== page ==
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L.A.T.B.D.

by LiveModern Webmaster last modified Oct 29, 2015 01:03 AM
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by Geoff Manaugh (noreply@blogger.com) last modified Oct 28, 2015



 

 

[Image: L.A.T.B.D. by Smout Allen for USC Libraries; photo by Stonehouse Photographic].

I hope to post more about this project soon, but I wanted to give a quick heads up that a new collaborative exhibition will be opening to the public later today in the Doheny Memorial Library at USC here in Los Angeles, featuring work by myself and Smout Allen.

Called L.A.T.B.D., the project looks at diverse narrative, scientific, architectural, and landscape futures of Los Angeles. It is a city always yet to be determined—or L.A., T.B.D.

The exhibition actually comes at the very end of the 2015 USC Libraries Discovery Fellowship, which I've had the honor of holding this year, the challenge of which was to use the archival holdings of USC as a springboard for looking forward toward whatever Los Angeles might become.

Like plotting a ballistic trajectory, if we know where L.A. has been—if we can see the ingredients of its past, from its prehuman landscapes to the 2012 procession of the Space Shuttle—can we determine where the city might be, 10, 20, 100 years from now?

[Image: L.A.T.B.D. by Smout Allen for USC Libraries; photo by Stonehouse Photographic].

The overall curatorial idea was that, hidden within USC's impressive and seemingly endless archival holdings, there might be glimpses of an L.A. yet to come, and that a project such as this should find a way of bringing that future version of the city into focus.

However, not one for prediction or prescriptive visions of tomorrow, I wanted this to be far more open-ended than that. We thus developed several parallel lines of materials for the show.

[Image: L.A.T.B.D. by Smout Allen for USC Libraries; photo by Stonehouse Photographic].

One, of course, are a series of gorgeous models designed and fabricated by Smout Allen, showing various hypothetical scenarios for the future city. In one, huge pendulums have been installed beneath the streets to act as seismic counterweights, protecting the city from earthquakes.

In another, the titanic forces released by plate tectonics can be captured by a new kind of power station, converting those otherwise threatening movements of the earth into a source of renewable energy.

In yet another, the city's freeway system has been converted into a kind of immersive astronomical device, to help train the eyes of this city of stars on an older and more important firmament above.

This work also served as a direct source for the related project we did for this year's inaugural Chicago Architecture Biennial.

[Image: L.A.T.B.D. by Smout Allen for USC Libraries; photo by Stonehouse Photographic].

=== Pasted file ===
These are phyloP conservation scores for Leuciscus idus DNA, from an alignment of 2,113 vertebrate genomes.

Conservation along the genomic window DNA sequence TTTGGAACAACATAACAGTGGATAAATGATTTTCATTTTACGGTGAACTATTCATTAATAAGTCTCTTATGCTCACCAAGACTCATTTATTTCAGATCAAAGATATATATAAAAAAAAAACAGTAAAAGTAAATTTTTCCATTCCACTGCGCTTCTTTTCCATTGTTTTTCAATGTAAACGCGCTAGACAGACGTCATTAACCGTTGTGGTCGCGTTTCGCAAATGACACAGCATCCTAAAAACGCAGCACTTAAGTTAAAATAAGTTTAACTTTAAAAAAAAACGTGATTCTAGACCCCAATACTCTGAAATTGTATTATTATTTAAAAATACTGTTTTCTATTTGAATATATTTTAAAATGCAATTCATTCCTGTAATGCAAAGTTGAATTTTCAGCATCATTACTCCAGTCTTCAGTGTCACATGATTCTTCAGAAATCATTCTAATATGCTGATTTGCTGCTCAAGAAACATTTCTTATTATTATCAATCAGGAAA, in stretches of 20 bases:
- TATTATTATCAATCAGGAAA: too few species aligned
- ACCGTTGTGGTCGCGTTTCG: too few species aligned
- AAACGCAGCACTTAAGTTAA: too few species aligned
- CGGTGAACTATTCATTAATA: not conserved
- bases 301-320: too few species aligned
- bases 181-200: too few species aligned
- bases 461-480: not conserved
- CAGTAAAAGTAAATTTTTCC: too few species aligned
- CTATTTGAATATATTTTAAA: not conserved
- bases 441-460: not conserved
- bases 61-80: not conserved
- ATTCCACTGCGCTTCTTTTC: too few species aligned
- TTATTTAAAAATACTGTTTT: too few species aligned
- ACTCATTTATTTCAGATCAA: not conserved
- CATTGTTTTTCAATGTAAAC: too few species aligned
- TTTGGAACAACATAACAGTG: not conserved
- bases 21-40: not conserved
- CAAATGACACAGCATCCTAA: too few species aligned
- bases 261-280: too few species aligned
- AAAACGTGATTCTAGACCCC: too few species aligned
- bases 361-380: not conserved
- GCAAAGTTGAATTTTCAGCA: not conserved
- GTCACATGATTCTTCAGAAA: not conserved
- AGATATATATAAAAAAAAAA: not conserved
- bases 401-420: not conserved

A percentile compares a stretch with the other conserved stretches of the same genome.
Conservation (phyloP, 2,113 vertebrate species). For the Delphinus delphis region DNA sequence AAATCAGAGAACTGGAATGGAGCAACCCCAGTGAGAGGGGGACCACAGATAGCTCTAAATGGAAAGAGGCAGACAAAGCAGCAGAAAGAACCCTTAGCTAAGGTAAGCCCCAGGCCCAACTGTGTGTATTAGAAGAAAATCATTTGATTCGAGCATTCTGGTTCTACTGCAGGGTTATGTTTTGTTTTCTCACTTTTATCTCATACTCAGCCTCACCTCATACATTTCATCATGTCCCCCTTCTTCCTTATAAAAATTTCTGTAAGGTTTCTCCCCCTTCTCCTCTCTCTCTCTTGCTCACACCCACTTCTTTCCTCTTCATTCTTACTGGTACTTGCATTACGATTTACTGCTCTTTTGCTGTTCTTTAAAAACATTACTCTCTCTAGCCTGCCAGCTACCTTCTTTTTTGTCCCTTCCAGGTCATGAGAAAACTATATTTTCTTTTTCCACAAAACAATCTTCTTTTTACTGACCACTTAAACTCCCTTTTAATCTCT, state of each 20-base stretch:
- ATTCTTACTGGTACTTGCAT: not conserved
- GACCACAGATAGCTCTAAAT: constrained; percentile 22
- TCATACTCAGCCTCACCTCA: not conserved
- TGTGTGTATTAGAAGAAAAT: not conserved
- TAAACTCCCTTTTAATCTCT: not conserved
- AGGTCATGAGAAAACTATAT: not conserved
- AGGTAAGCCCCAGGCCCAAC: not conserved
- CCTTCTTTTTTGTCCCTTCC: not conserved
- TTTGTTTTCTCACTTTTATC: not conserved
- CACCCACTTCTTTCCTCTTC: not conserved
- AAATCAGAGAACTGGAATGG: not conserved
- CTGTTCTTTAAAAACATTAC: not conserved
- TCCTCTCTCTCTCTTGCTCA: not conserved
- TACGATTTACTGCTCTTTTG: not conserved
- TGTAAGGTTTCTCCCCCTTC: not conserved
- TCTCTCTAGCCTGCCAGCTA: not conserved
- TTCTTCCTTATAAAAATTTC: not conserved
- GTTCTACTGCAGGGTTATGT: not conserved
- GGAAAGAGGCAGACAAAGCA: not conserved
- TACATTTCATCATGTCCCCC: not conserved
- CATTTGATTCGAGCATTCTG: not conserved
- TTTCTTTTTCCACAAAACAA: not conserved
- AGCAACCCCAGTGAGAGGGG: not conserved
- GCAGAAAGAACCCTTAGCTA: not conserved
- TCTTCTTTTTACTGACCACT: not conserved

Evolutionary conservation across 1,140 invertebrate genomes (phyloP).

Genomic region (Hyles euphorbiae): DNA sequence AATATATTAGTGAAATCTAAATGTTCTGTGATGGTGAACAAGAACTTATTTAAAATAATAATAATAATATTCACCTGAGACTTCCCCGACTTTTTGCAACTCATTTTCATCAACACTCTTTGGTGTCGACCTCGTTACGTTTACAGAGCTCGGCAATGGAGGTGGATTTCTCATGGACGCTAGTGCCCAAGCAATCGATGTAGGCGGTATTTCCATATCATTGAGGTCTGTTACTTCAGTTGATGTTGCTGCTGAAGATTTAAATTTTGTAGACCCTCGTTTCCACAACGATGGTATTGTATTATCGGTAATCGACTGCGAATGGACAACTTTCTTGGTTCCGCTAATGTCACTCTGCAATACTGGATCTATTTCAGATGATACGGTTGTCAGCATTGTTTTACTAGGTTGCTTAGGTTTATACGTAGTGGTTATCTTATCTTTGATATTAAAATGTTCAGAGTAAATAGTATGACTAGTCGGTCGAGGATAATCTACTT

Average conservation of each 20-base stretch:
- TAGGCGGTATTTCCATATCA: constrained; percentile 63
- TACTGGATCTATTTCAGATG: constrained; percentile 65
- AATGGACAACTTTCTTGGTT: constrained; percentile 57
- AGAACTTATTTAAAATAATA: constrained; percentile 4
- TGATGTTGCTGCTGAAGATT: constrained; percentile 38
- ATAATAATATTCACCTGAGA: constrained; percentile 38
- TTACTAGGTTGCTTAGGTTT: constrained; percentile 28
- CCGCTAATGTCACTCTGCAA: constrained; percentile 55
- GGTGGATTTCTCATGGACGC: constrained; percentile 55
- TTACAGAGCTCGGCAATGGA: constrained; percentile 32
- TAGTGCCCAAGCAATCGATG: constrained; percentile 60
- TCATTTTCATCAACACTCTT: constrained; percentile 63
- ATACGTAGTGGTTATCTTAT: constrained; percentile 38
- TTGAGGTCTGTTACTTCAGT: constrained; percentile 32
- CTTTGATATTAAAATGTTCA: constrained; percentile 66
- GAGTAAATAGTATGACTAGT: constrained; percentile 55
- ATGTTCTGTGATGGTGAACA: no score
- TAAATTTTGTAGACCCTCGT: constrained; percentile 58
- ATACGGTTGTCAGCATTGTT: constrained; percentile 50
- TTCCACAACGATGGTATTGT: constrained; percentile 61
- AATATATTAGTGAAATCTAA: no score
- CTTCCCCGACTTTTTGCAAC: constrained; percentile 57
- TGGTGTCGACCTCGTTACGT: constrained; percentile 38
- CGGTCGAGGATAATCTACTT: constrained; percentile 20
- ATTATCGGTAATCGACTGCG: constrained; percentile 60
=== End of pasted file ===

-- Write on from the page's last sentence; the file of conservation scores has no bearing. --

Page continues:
Another key part of the L.A.T.B.D. exhibition is an interactive text that allows visitors to, in a sense, choose their own future for the metropolis. This text combines a small-scale look at what sort of Los Angeles might yet greet our unborn descendants—complete with neighborhoods flooded by sea-level rise, widespread demographic shifts, and corrupt political machinations—with a subtext of noir or urban mystery.

Put another way, if this is a city known for its conspiracies and crimes—whether it's Chinatown, O.J. Simpson, bank heists, or the novels of James Ellroy—can we use that same narrative register to explore the city's future infrastructure?

[Images: L.A.T.B.D.'s accompanying exhibition text, designed by David Mellen Design; terrible photos by Geoff Manaugh].

I started referring to this as a kind of architectural or infrastructural noir, and I've come to really like the phrase: the accompanying exhibition text is thus not at all what you'd expect to see in a typical gallery setting, but instead tells an endlessly branching "noir" about the next Los Angeles—by, in some ways, revealing what Los Angeles really was, all along.

[Image: L.A.T.B.D.'s accompanying exhibition text, designed by David Mellen Design; terrible photo by Geoff Manaugh].

Finally, the exhibition includes a series of historical artifacts from the USC Libraries holdings, from old scientific reports to transportation policy papers, from obsolete urban predictions from the 1980s to board games set in a premodern L.A.

Here, working with designer David Mellen, we had a lot of fun, deliberately crossing and recrossing the line between fiction and reality: that is, not every artifact you see in the exhibition should be trusted, and things might not always be what they seem.

There's much more to say about the exhibition, but I wanted to get a quick post up before the show opens later this afternoon. There is a reception tonight at 5:30pm in the library, or consider stopping by on Saturday, October 17, from noon to 1pm, to talk to myself and Smout Allen about the project. Saturday's event is part of the "Archives Bazaar."

L.A.T.B.D. was made possible by support from the USC Libraries Discovery Fellowship, the Bartlett School of Architecture, UCL, and the British Council. Special thanks are owed to Dean Catherine Quinlan; to Jeff Watson; to the USC Libraries staff; and to Harry Grocott, Doug Miller, and Sandra Youkhana.

 

 

 
 
 

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